Tyler and I got married just about 6 months ago (hooray!) After celebrating with friends, moving from Cambridge to DC, and honeymooning in Thailand, I’ve had a bit of time to reflect on our “wedding planning process,” and how my work as a designer/strategist played into it.
The way I see it, my background as a designer/strategist came in handy for two reasons. First, I can design and make stuff. And not only do I have the skills to design and make stuff, but it’s pretty much my passion. As I learned from reading various wedding blogs, this is not always the case and there are many brides-to-be who hate Martha Stewart with just as much passion. So, being able to design stuff was handy. Second, I know how to plan things. In my professional life, working on projects where a lot needs to get done in a set period of time, my strength has always been scoping out “the plan” for who’s going to do what, when (Heck, I even do this for Thanksgiving dinner).
On Project Planning the Wedding:
There are a lot of things that go into planning a wedding (venue, guest list, food, music, decor, paper goods, etc etc) and there were clearly moments when we felt overwhelmed. Luckily, by bringing some of our favorite ‘project planning’ tools to the table, Tyler and I were able to reduce our stress considerably. Here are a few tools we used:
Lots of to-do lists. I kept so many lists. Running lists in notebooks, deadlines listed on calendars, lists to bring to the craft store, and many, many more. Because I’m no expert in weddings, I turned to some experts to make sure I wasn’t forgetting anything major. A Practical Wedding and Paper Source were both helpful, as were the timeline sheets from Russell + Hazel. But, importantly, I paired down these into my own lists because one thing you quickly learn about wedding planning is that a huge part of it is identifying what parts you want to do and then eliminating everything else from your mind.
Obsessive Calendaring. Tyler kind of freaked when he saw how many things I wanted to craft for the wedding. To assuage his fears, I mapped out all of my ideas on monthly calendar pages and showed him that if I did this on that weekend, we’d be fine. I also promised him that if certain projects weren’t meeting their deadlines, they were out. And believe me, that happened – eliminated ideas included the one where I thought I’d crochet myself a wrap to wear at the rehearsal dinner, the one where I planned to paint guest’s names and their table numbers on stones that would sit on a bed of moss, and the one where I planned to create blurb books of photos of our friends to have strewn about at the reception (yes, a little ambitious).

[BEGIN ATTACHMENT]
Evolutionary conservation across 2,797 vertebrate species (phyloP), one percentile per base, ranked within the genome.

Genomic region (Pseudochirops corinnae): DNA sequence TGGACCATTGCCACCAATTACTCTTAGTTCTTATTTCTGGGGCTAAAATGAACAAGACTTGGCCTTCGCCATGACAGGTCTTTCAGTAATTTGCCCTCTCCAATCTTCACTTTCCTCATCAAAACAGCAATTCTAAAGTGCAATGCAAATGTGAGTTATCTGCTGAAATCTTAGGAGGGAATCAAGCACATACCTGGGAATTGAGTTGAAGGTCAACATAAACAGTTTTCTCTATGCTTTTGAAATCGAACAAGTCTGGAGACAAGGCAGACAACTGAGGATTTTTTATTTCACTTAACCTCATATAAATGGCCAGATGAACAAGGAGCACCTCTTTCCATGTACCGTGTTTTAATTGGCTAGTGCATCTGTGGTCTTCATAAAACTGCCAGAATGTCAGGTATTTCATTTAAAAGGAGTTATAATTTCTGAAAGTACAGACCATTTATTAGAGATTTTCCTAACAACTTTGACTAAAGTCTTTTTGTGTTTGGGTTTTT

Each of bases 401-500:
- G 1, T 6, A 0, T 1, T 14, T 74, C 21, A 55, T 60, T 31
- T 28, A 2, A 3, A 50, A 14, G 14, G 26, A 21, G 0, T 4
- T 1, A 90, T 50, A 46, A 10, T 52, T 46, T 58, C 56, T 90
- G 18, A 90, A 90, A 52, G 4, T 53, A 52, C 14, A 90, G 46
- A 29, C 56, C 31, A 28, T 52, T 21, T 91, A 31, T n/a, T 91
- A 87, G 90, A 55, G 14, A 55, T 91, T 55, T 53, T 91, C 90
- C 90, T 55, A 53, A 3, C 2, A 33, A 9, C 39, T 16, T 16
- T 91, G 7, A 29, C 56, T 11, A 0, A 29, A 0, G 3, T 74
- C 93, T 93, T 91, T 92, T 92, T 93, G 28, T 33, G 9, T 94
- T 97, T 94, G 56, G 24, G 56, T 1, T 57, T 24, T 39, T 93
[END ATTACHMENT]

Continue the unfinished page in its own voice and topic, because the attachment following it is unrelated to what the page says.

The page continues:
The Big Notebook. I’ve already written about how I love to Idea Log, so it should come as no surprise that I kept a log for wedding stuff. Actually, I split my thoughts across three notebooks: the pocket-sized red moleskin (above) that I could carry everywhere, a sketchbook for exploring ideas in more detail, and this massive binder for collecting, well, everything else. I probably went a little overboard because that’s how I roll, but in it I pasted images from the web and magazines, saved contracts and contact info, and kept sketches and revisions of various designs. It was anything but practical to carry around, but its a neat thing to look back on, since it captures the year+ of pre-wedding frenzy pretty accurately.Harvey Balls. If you can believe it, we actually used Harvey Balls to choose our venue. In my professional life, I’ve used Harvey Balls as a way to evaluate opportunity spaces or concepts across multiple criteria. In the case of our venue, we needed to make a decision, fast, and this was a really good way for us to talk about the aspects of a venue that mattered to us, even if in the end we didn’t follow the ratings to a T. Not exactly romantic, but definitely useful.
On Designing A Wedding As A Designer:
Now, in terms of bringing my design training to wedding projects, I would say my background was both a blessing and a curse. Initially, I wanted to (co)design just about everything. We wanted our wedding to reflect us, and it seemed like the most straightforward way to achieve that was to do it our way, by ourselves. I think I also felt a bit of pressure to show off my design chops. The problem with this approach, though, was that we wanted everything to be great (it was our wedding, after all) and I am not an expert at all the things. I may have had opinions about flowers, invites, cake toppers, and so forth but I don’t have any special skills in arranging flowers, I don’t design stationary for a living, and my painting skills are rudimentary at best. So, DIY-ing it for the wedding turned out to be a lesson in having ideas and then enlisting the help of others to help bring them to the finish line. For example, my mom is great with flowers, so I pulled together some examples of things I liked, sketched out a few ideas, and handed the plans off to her in a neat PDF file. And they were beautiful! (Thanks again, Mom!)
In any case, I had a great time working with Tyler to DIY our way to the wedding. For me, it was a chance to focus my crafting energy on one, big event, and a time to stretch my planning muscles on personal projects. For the two of us, it was a great experience of dreaming up ideas together, working with talented folks to make them a reality, and overall creating a wedding that we were just so happy with. We’re so excited with how it went, and also pretty excited for what’s next!